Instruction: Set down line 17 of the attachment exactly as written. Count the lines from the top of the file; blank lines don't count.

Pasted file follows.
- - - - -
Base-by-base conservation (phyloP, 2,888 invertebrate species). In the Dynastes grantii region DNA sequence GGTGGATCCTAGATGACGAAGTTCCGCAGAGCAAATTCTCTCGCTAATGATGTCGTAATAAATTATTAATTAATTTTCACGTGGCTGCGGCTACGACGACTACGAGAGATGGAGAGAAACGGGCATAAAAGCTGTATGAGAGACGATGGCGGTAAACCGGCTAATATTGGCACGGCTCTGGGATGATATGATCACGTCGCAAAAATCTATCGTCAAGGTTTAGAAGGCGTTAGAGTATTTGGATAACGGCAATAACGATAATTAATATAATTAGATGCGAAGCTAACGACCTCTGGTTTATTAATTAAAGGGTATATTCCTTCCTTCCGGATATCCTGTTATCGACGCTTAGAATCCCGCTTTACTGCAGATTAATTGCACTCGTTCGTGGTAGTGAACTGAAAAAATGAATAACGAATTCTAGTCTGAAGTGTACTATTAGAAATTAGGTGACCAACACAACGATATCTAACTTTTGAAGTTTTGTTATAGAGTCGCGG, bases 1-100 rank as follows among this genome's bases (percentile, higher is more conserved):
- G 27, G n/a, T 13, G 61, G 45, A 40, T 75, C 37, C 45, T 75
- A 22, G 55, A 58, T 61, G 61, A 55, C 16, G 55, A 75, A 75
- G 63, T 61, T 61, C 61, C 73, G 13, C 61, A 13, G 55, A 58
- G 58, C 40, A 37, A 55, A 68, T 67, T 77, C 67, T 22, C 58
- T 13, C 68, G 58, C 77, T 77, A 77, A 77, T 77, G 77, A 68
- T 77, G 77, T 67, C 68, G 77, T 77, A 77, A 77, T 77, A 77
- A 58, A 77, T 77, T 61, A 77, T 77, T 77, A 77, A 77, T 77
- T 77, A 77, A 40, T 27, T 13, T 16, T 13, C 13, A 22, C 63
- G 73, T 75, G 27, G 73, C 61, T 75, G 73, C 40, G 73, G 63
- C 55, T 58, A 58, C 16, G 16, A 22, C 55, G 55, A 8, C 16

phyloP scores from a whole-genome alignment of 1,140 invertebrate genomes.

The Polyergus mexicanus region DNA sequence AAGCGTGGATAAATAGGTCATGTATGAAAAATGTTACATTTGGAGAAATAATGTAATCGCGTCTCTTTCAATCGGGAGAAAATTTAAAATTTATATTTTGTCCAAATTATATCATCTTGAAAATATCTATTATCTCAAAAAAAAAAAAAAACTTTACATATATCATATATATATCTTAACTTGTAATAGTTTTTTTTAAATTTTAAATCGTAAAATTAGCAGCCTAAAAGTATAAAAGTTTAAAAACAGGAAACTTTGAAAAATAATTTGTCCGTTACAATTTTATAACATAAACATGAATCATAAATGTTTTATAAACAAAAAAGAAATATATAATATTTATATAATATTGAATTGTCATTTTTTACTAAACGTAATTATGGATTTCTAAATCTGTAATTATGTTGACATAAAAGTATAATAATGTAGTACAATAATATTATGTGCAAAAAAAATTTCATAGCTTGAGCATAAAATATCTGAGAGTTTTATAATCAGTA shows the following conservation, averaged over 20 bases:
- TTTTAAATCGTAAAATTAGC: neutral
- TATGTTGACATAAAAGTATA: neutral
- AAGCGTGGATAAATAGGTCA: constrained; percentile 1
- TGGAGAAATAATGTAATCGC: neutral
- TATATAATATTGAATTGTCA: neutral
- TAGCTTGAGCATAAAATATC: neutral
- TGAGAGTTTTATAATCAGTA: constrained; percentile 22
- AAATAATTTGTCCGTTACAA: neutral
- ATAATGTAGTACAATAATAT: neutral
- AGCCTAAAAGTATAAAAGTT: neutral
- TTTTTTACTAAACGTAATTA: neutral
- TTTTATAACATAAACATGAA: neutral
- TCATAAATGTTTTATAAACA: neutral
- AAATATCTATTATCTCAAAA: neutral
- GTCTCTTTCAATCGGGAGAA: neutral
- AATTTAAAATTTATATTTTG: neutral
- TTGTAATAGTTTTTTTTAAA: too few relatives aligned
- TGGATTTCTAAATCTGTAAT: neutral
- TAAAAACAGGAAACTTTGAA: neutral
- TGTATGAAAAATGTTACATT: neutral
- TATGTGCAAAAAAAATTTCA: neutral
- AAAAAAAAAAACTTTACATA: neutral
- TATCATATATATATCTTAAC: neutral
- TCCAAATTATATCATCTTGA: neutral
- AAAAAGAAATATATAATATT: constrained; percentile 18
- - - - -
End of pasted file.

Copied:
- TGGAGAAATAATGTAATCGC: neutral